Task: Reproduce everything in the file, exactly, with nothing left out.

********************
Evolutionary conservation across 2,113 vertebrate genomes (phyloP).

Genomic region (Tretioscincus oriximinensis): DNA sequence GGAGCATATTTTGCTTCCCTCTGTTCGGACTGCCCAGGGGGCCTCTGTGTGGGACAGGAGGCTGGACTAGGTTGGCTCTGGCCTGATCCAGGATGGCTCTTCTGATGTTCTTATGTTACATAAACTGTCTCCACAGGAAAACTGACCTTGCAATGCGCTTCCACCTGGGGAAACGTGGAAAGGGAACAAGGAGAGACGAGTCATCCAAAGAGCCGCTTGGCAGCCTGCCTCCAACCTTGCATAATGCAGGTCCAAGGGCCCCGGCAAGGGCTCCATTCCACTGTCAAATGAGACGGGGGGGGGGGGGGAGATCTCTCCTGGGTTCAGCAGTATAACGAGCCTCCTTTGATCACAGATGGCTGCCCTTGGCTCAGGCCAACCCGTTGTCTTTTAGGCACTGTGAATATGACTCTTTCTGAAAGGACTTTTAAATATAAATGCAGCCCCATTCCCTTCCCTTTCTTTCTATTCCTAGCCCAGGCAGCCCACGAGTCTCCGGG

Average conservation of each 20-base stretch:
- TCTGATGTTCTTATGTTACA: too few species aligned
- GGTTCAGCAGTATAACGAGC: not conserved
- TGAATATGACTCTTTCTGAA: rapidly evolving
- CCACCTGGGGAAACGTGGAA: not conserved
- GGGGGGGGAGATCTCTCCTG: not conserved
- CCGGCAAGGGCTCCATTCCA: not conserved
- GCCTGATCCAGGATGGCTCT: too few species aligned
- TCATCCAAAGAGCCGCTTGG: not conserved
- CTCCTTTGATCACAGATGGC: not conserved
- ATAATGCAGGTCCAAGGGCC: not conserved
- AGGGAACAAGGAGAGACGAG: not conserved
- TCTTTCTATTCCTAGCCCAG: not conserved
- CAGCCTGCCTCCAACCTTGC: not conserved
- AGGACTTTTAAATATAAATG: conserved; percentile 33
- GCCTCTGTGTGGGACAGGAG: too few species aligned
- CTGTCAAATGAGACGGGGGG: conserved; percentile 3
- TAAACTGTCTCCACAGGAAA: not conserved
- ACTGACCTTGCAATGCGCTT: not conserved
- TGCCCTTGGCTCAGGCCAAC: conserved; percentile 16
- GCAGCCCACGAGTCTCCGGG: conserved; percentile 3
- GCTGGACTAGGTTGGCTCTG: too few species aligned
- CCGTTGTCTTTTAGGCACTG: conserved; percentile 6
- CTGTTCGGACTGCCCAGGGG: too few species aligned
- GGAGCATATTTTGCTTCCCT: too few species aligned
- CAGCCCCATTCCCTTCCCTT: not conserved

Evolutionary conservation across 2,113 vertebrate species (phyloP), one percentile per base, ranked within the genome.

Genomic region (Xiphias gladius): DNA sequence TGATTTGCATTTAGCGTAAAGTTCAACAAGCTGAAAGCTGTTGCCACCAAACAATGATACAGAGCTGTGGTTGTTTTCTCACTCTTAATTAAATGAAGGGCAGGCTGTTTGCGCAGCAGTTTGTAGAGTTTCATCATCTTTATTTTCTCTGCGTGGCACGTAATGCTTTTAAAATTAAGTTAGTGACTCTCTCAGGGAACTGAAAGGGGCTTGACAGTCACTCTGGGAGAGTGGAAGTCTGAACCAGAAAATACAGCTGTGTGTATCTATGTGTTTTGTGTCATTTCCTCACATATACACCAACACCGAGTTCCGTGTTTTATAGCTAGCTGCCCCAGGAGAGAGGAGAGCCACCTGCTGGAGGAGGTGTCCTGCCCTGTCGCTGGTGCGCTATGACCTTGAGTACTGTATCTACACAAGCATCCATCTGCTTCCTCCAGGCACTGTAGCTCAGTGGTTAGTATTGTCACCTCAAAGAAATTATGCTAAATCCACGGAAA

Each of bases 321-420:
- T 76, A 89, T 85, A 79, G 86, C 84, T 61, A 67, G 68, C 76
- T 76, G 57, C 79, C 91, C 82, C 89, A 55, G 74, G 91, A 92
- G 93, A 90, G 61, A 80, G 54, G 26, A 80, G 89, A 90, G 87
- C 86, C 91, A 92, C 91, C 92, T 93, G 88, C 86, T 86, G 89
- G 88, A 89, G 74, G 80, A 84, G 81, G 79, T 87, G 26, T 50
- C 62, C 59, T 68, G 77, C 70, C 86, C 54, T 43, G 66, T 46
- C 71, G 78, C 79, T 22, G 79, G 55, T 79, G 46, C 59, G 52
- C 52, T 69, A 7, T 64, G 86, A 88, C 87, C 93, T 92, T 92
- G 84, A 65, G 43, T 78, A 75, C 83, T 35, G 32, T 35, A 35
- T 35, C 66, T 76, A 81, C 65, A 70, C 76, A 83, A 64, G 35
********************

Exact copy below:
Evolutionary conservation across 2,113 vertebrate genomes (phyloP).

Genomic region (Tretioscincus oriximinensis): DNA sequence GGAGCATATTTTGCTTCCCTCTGTTCGGACTGCCCAGGGGGCCTCTGTGTGGGACAGGAGGCTGGACTAGGTTGGCTCTGGCCTGATCCAGGATGGCTCTTCTGATGTTCTTATGTTACATAAACTGTCTCCACAGGAAAACTGACCTTGCAATGCGCTTCCACCTGGGGAAACGTGGAAAGGGAACAAGGAGAGACGAGTCATCCAAAGAGCCGCTTGGCAGCCTGCCTCCAACCTTGCATAATGCAGGTCCAAGGGCCCCGGCAAGGGCTCCATTCCACTGTCAAATGAGACGGGGGGGGGGGGGGAGATCTCTCCTGGGTTCAGCAGTATAACGAGCCTCCTTTGATCACAGATGGCTGCCCTTGGCTCAGGCCAACCCGTTGTCTTTTAGGCACTGTGAATATGACTCTTTCTGAAAGGACTTTTAAATATAAATGCAGCCCCATTCCCTTCCCTTTCTTTCTATTCCTAGCCCAGGCAGCCCACGAGTCTCCGGG

Average conservation of each 20-base stretch:
- TCTGATGTTCTTATGTTACA: too few species aligned
- GGTTCAGCAGTATAACGAGC: not conserved
- TGAATATGACTCTTTCTGAA: rapidly evolving
- CCACCTGGGGAAACGTGGAA: not conserved
- GGGGGGGGAGATCTCTCCTG: not conserved
- CCGGCAAGGGCTCCATTCCA: not conserved
- GCCTGATCCAGGATGGCTCT: too few species aligned
- TCATCCAAAGAGCCGCTTGG: not conserved
- CTCCTTTGATCACAGATGGC: not conserved
- ATAATGCAGGTCCAAGGGCC: not conserved
- AGGGAACAAGGAGAGACGAG: not conserved
- TCTTTCTATTCCTAGCCCAG: not conserved
- CAGCCTGCCTCCAACCTTGC: not conserved
- AGGACTTTTAAATATAAATG: conserved; percentile 33
- GCCTCTGTGTGGGACAGGAG: too few species aligned
- CTGTCAAATGAGACGGGGGG: conserved; percentile 3
- TAAACTGTCTCCACAGGAAA: not conserved
- ACTGACCTTGCAATGCGCTT: not conserved
- TGCCCTTGGCTCAGGCCAAC: conserved; percentile 16
- GCAGCCCACGAGTCTCCGGG: conserved; percentile 3
- GCTGGACTAGGTTGGCTCTG: too few species aligned
- CCGTTGTCTTTTAGGCACTG: conserved; percentile 6
- CTGTTCGGACTGCCCAGGGG: too few species aligned
- GGAGCATATTTTGCTTCCCT: too few species aligned
- CAGCCCCATTCCCTTCCCTT: not conserved

Evolutionary conservation across 2,113 vertebrate species (phyloP), one percentile per base, ranked within the genome.

Genomic region (Xiphias gladius): DNA sequence TGATTTGCATTTAGCGTAAAGTTCAACAAGCTGAAAGCTGTTGCCACCAAACAATGATACAGAGCTGTGGTTGTTTTCTCACTCTTAATTAAATGAAGGGCAGGCTGTTTGCGCAGCAGTTTGTAGAGTTTCATCATCTTTATTTTCTCTGCGTGGCACGTAATGCTTTTAAAATTAAGTTAGTGACTCTCTCAGGGAACTGAAAGGGGCTTGACAGTCACTCTGGGAGAGTGGAAGTCTGAACCAGAAAATACAGCTGTGTGTATCTATGTGTTTTGTGTCATTTCCTCACATATACACCAACACCGAGTTCCGTGTTTTATAGCTAGCTGCCCCAGGAGAGAGGAGAGCCACCTGCTGGAGGAGGTGTCCTGCCCTGTCGCTGGTGCGCTATGACCTTGAGTACTGTATCTACACAAGCATCCATCTGCTTCCTCCAGGCACTGTAGCTCAGTGGTTAGTATTGTCACCTCAAAGAAATTATGCTAAATCCACGGAAA

Each of bases 321-420:
- T 76, A 89, T 85, A 79, G 86, C 84, T 61, A 67, G 68, C 76
- T 76, G 57, C 79, C 91, C 82, C 89, A 55, G 74, G 91, A 92
- G 93, A 90, G 61, A 80, G 54, G 26, A 80, G 89, A 90, G 87
- C 86, C 91, A 92, C 91, C 92, T 93, G 88, C 86, T 86, G 89
- G 88, A 89, G 74, G 80, A 84, G 81, G 79, T 87, G 26, T 50
- C 62, C 59, T 68, G 77, C 70, C 86, C 54, T 43, G 66, T 46
- C 71, G 78, C 79, T 22, G 79, G 55, T 79, G 46, C 59, G 52
- C 52, T 69, A 7, T 64, G 86, A 88, C 87, C 93, T 92, T 92
- G 84, A 65, G 43, T 78, A 75, C 83, T 35, G 32, T 35, A 35
- T 35, C 66, T 76, A 81, C 65, A 70, C 76, A 83, A 64, G 35